A picture may be worth a thousand words, but for public relations, video is priceless. Now that video cameras are small enough to fit into your back pocket and your bank account, it’s time to put video to work promoting your business.
Your company website is the perfect place to post video. Using nonprofessional equipment such as the small Flip camera, you can record everything from “how-to’s” to “testimonials” and easily upload them to your site.
The video can be used for internal PR. For example, to recognize their contribution to the company, you can interview key employees for the how-to’s.
Videos can also be used for external PR, especially if footage shows an aspect of your business that is not easily seen by the public. And if your video really tugs at the heartstrings (a company charity event) or induces belly laughs (ugliest dog contest held by a pet store), you might consider posting to YouTube. With a camera like the Flip, it’s easy, it’s quick, and it could wind up going viral and getting picked up by a major media outlet.
Some basic rules of thumb will keep your video compelling and help you steer clear of the boring zone.
Study Your Local TV News
Notice how people interviewed look at the reporter standing next to the camera rather than looking directly into the camera itself. Do the same in your videos. Also, notice how the person interviewed speaks in full sentences, even if it requires repeating the question. For example, if the reporter asks “What’s the biggest challenge for your business?” the answer is not “It is … .” The answer is “The biggest challenge for my business is … .” Do the same when you’re videotaping and you will have much more success when it comes to editing your video.
Notice also how the story often begins with “action” video, followed by an interview with a person who explains the action. Do the same in your videos. For example, if you own an art gallery that features paintings made by local disabled artists, you might videotape one of the artists painting in her studio. That action video would then be followed by a videotaped interview of the artist. To tie in your gallery, you may include questions about how having an outlet to display and sell their artwork helps keep the artists connected to a world that is sometimes distant and difficult for people with disabilities.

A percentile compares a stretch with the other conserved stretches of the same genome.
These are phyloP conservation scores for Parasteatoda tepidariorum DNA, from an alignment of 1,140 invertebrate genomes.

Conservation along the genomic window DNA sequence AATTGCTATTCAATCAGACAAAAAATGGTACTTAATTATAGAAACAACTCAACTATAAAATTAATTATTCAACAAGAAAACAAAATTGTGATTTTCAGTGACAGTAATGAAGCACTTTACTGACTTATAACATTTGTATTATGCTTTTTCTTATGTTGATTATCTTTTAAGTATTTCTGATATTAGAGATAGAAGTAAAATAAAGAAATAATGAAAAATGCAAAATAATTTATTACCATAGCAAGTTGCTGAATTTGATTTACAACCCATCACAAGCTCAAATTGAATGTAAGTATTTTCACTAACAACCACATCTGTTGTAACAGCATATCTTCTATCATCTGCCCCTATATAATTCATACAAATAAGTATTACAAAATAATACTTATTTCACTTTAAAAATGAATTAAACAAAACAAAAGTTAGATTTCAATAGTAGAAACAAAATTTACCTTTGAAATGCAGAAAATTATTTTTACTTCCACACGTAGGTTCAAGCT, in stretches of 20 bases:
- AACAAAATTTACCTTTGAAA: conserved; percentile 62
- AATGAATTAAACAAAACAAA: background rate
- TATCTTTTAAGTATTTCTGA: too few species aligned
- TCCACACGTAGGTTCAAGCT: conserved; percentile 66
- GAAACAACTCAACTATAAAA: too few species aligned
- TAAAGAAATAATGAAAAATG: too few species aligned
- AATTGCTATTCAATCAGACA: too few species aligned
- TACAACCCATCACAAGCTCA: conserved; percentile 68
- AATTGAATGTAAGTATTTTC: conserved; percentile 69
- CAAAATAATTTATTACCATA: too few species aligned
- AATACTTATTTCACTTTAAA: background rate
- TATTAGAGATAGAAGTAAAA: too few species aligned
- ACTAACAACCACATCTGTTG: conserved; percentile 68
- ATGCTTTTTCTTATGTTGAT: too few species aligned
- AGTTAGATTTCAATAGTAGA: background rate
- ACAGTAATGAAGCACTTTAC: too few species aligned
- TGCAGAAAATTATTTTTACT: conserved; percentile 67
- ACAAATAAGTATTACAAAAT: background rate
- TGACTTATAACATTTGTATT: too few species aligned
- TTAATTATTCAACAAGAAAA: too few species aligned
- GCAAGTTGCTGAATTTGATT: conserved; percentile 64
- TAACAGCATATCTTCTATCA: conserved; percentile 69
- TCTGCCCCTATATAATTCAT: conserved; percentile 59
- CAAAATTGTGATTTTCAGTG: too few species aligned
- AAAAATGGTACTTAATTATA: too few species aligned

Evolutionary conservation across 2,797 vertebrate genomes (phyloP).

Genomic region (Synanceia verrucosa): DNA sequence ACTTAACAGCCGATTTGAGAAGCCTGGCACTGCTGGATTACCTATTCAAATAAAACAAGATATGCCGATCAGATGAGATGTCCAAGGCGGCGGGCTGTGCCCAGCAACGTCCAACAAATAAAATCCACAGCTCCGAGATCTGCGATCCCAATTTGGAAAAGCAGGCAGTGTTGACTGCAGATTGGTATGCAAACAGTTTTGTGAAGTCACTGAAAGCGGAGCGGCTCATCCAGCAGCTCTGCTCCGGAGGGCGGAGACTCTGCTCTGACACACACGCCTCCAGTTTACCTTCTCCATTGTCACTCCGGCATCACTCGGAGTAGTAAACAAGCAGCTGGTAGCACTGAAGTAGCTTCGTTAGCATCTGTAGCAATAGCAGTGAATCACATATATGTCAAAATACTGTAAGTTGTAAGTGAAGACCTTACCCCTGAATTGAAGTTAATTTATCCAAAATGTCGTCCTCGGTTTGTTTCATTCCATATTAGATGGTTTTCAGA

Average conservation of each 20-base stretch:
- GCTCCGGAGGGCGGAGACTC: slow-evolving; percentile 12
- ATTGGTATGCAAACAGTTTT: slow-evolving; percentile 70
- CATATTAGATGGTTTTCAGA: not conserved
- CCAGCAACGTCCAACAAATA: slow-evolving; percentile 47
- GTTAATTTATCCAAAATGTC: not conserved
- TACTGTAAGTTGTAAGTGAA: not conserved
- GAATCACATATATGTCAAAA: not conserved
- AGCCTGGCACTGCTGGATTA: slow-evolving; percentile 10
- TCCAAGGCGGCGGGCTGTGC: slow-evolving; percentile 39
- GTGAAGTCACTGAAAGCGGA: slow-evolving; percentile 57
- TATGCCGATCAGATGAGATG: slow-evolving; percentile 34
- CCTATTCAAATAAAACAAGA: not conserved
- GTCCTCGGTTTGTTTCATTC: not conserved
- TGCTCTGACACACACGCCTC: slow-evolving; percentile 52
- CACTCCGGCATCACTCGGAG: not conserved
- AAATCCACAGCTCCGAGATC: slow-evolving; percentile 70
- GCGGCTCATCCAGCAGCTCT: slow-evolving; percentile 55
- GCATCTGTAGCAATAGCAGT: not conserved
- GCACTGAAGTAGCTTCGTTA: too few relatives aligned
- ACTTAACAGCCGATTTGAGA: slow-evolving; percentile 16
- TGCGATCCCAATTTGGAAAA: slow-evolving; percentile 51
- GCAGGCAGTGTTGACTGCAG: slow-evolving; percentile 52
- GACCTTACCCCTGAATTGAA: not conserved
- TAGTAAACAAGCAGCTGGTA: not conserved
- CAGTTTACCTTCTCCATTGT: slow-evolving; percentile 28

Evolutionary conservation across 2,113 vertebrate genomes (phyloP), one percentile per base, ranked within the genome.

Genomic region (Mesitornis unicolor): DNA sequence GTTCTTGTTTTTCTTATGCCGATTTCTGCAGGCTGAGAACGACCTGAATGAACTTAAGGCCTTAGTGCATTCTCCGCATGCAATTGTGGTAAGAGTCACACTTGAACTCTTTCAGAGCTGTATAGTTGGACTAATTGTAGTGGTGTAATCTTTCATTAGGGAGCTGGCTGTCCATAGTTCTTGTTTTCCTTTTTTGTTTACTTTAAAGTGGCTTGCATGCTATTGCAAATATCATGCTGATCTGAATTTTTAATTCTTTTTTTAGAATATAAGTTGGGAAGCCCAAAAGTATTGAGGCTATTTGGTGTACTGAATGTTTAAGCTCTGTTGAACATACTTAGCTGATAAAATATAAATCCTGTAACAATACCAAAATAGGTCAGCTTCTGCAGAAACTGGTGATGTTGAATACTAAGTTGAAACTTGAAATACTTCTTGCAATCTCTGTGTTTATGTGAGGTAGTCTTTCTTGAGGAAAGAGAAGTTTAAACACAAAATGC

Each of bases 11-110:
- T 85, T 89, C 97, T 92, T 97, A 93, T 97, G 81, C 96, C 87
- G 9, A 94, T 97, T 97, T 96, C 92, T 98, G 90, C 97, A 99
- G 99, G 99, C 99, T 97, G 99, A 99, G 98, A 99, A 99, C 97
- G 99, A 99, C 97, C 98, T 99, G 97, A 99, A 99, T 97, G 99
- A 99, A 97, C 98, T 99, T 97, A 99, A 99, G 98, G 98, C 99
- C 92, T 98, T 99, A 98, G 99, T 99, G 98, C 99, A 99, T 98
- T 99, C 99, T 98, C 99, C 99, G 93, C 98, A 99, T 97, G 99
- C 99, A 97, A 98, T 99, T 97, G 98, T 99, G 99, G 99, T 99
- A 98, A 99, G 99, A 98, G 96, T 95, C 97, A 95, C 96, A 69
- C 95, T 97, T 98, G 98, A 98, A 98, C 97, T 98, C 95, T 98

Be Short and Steady
If possible, limit each shot in your video to less than 30 seconds, and keep your entire video to less than two minutes. Shoot from different angles to provide variety, but in each shot keep the camera stationary. If possible, steady your camera with a tripod. You’re not looking for a slick, professional video, but you also don’t want your website to look sloppy.
Use Photos for Drama
Sometimes the opportunity to create video is limited, while digital photographs are available. Those still photos can be used to help create drama and even action in a videotape. For example, if your gift store features crafts created by tribal women in Africa, distance and language might eliminate the possibility of a video interview. Instead, you might start with a videotaped interview of someone from your store (possibly you) who has met the artists and can speak to the connection between selling their crafts and improving their lives. Then, to break up the interview, edit in digital photographs of the African women that you took on your last buying trip abroad, preferably showing them creating their crafts.
Add a Human Touch
Even if you’re showing an assembly line, add a person to the shot to enhance the look. The focal point of the shot can be the equipment or product, but putting the person in the background, strictly as window dressing, adds some life to the shot.
Follow these basic tips and your video will be fast-paced, fun to watch, and full of potential for both internal and external PR.
In her 16 years as a PR professional, Barbara Goldberg has helped clients in health care, alternative energy, and the performing arts tell their stories in The New York Times, The Wall Street Journal, USA Today, CBS News, ABCNews.com, and many other media outlets.